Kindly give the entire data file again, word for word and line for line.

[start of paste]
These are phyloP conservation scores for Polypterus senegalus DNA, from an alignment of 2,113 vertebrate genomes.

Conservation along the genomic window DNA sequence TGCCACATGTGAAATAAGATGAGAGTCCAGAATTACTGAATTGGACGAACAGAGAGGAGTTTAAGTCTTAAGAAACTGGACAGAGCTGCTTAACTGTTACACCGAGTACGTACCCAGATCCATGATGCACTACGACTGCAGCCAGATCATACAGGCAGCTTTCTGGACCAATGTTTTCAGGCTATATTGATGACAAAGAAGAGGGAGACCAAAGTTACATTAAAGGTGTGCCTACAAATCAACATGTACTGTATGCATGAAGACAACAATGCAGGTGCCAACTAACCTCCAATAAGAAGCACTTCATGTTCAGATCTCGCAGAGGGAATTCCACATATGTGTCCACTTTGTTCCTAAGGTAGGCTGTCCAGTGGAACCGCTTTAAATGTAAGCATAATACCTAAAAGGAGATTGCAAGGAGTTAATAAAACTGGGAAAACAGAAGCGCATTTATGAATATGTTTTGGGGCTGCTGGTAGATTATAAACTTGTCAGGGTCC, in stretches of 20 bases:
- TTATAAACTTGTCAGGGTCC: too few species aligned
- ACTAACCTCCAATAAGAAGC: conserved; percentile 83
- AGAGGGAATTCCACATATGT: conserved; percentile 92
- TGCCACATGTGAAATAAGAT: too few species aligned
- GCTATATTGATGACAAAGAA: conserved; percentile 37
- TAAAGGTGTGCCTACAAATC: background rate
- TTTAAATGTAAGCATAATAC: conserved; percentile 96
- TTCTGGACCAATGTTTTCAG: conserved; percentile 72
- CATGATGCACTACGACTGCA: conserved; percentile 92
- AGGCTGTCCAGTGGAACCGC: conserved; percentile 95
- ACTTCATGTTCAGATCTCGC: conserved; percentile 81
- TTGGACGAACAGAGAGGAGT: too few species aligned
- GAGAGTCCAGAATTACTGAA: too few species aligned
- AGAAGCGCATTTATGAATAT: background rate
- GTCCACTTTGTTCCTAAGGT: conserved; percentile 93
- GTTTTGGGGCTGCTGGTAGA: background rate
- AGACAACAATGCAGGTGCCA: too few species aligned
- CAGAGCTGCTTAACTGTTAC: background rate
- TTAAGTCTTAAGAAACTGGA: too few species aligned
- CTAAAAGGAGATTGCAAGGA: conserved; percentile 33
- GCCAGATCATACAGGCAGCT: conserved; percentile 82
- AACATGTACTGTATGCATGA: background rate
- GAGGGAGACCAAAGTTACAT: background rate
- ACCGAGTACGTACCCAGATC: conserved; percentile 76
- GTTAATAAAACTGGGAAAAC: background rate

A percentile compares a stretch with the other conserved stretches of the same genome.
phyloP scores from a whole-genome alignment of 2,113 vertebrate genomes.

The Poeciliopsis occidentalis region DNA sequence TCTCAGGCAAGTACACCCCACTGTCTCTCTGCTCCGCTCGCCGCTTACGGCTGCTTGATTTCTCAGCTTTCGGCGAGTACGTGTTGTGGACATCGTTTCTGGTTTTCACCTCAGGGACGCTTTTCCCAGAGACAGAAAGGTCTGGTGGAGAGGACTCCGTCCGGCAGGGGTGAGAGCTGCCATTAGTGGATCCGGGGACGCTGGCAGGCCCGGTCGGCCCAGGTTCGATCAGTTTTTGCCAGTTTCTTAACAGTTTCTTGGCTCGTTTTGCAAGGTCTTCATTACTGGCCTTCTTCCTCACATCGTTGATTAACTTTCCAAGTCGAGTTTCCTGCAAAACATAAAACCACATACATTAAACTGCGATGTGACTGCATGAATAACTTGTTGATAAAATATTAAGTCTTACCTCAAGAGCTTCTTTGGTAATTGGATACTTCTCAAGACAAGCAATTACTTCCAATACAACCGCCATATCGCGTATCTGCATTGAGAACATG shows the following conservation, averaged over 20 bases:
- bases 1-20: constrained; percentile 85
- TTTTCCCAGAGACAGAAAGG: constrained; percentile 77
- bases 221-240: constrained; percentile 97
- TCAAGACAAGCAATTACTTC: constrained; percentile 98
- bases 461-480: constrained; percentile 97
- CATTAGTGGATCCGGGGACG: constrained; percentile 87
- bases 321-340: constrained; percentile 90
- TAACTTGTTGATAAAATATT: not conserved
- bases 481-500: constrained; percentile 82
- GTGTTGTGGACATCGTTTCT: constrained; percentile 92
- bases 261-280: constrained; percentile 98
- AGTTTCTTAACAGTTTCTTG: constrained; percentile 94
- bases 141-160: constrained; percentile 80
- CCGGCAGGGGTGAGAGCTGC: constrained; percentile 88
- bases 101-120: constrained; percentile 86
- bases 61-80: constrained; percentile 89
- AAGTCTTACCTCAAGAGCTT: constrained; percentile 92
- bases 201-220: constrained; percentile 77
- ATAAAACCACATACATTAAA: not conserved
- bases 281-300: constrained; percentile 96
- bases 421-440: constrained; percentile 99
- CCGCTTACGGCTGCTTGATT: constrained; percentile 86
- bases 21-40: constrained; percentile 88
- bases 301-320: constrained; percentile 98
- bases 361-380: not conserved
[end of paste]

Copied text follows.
These are phyloP conservation scores for Polypterus senegalus DNA, from an alignment of 2,113 vertebrate genomes.

Conservation along the genomic window DNA sequence TGCCACATGTGAAATAAGATGAGAGTCCAGAATTACTGAATTGGACGAACAGAGAGGAGTTTAAGTCTTAAGAAACTGGACAGAGCTGCTTAACTGTTACACCGAGTACGTACCCAGATCCATGATGCACTACGACTGCAGCCAGATCATACAGGCAGCTTTCTGGACCAATGTTTTCAGGCTATATTGATGACAAAGAAGAGGGAGACCAAAGTTACATTAAAGGTGTGCCTACAAATCAACATGTACTGTATGCATGAAGACAACAATGCAGGTGCCAACTAACCTCCAATAAGAAGCACTTCATGTTCAGATCTCGCAGAGGGAATTCCACATATGTGTCCACTTTGTTCCTAAGGTAGGCTGTCCAGTGGAACCGCTTTAAATGTAAGCATAATACCTAAAAGGAGATTGCAAGGAGTTAATAAAACTGGGAAAACAGAAGCGCATTTATGAATATGTTTTGGGGCTGCTGGTAGATTATAAACTTGTCAGGGTCC, in stretches of 20 bases:
- TTATAAACTTGTCAGGGTCC: too few species aligned
- ACTAACCTCCAATAAGAAGC: conserved; percentile 83
- AGAGGGAATTCCACATATGT: conserved; percentile 92
- TGCCACATGTGAAATAAGAT: too few species aligned
- GCTATATTGATGACAAAGAA: conserved; percentile 37
- TAAAGGTGTGCCTACAAATC: background rate
- TTTAAATGTAAGCATAATAC: conserved; percentile 96
- TTCTGGACCAATGTTTTCAG: conserved; percentile 72
- CATGATGCACTACGACTGCA: conserved; percentile 92
- AGGCTGTCCAGTGGAACCGC: conserved; percentile 95
- ACTTCATGTTCAGATCTCGC: conserved; percentile 81
- TTGGACGAACAGAGAGGAGT: too few species aligned
- GAGAGTCCAGAATTACTGAA: too few species aligned
- AGAAGCGCATTTATGAATAT: background rate
- GTCCACTTTGTTCCTAAGGT: conserved; percentile 93
- GTTTTGGGGCTGCTGGTAGA: background rate
- AGACAACAATGCAGGTGCCA: too few species aligned
- CAGAGCTGCTTAACTGTTAC: background rate
- TTAAGTCTTAAGAAACTGGA: too few species aligned
- CTAAAAGGAGATTGCAAGGA: conserved; percentile 33
- GCCAGATCATACAGGCAGCT: conserved; percentile 82
- AACATGTACTGTATGCATGA: background rate
- GAGGGAGACCAAAGTTACAT: background rate
- ACCGAGTACGTACCCAGATC: conserved; percentile 76
- GTTAATAAAACTGGGAAAAC: background rate

A percentile compares a stretch with the other conserved stretches of the same genome.
phyloP scores from a whole-genome alignment of 2,113 vertebrate genomes.

The Poeciliopsis occidentalis region DNA sequence TCTCAGGCAAGTACACCCCACTGTCTCTCTGCTCCGCTCGCCGCTTACGGCTGCTTGATTTCTCAGCTTTCGGCGAGTACGTGTTGTGGACATCGTTTCTGGTTTTCACCTCAGGGACGCTTTTCCCAGAGACAGAAAGGTCTGGTGGAGAGGACTCCGTCCGGCAGGGGTGAGAGCTGCCATTAGTGGATCCGGGGACGCTGGCAGGCCCGGTCGGCCCAGGTTCGATCAGTTTTTGCCAGTTTCTTAACAGTTTCTTGGCTCGTTTTGCAAGGTCTTCATTACTGGCCTTCTTCCTCACATCGTTGATTAACTTTCCAAGTCGAGTTTCCTGCAAAACATAAAACCACATACATTAAACTGCGATGTGACTGCATGAATAACTTGTTGATAAAATATTAAGTCTTACCTCAAGAGCTTCTTTGGTAATTGGATACTTCTCAAGACAAGCAATTACTTCCAATACAACCGCCATATCGCGTATCTGCATTGAGAACATG shows the following conservation, averaged over 20 bases:
- bases 1-20: constrained; percentile 85
- TTTTCCCAGAGACAGAAAGG: constrained; percentile 77
- bases 221-240: constrained; percentile 97
- TCAAGACAAGCAATTACTTC: constrained; percentile 98
- bases 461-480: constrained; percentile 97
- CATTAGTGGATCCGGGGACG: constrained; percentile 87
- bases 321-340: constrained; percentile 90
- TAACTTGTTGATAAAATATT: not conserved
- bases 481-500: constrained; percentile 82
- GTGTTGTGGACATCGTTTCT: constrained; percentile 92
- bases 261-280: constrained; percentile 98
- AGTTTCTTAACAGTTTCTTG: constrained; percentile 94
- bases 141-160: constrained; percentile 80
- CCGGCAGGGGTGAGAGCTGC: constrained; percentile 88
- bases 101-120: constrained; percentile 86
- bases 61-80: constrained; percentile 89
- AAGTCTTACCTCAAGAGCTT: constrained; percentile 92
- bases 201-220: constrained; percentile 77
- ATAAAACCACATACATTAAA: not conserved
- bases 281-300: constrained; percentile 96
- bases 421-440: constrained; percentile 99
- CCGCTTACGGCTGCTTGATT: constrained; percentile 86
- bases 21-40: constrained; percentile 88
- bases 301-320: constrained; percentile 98
- bases 361-380: not conserved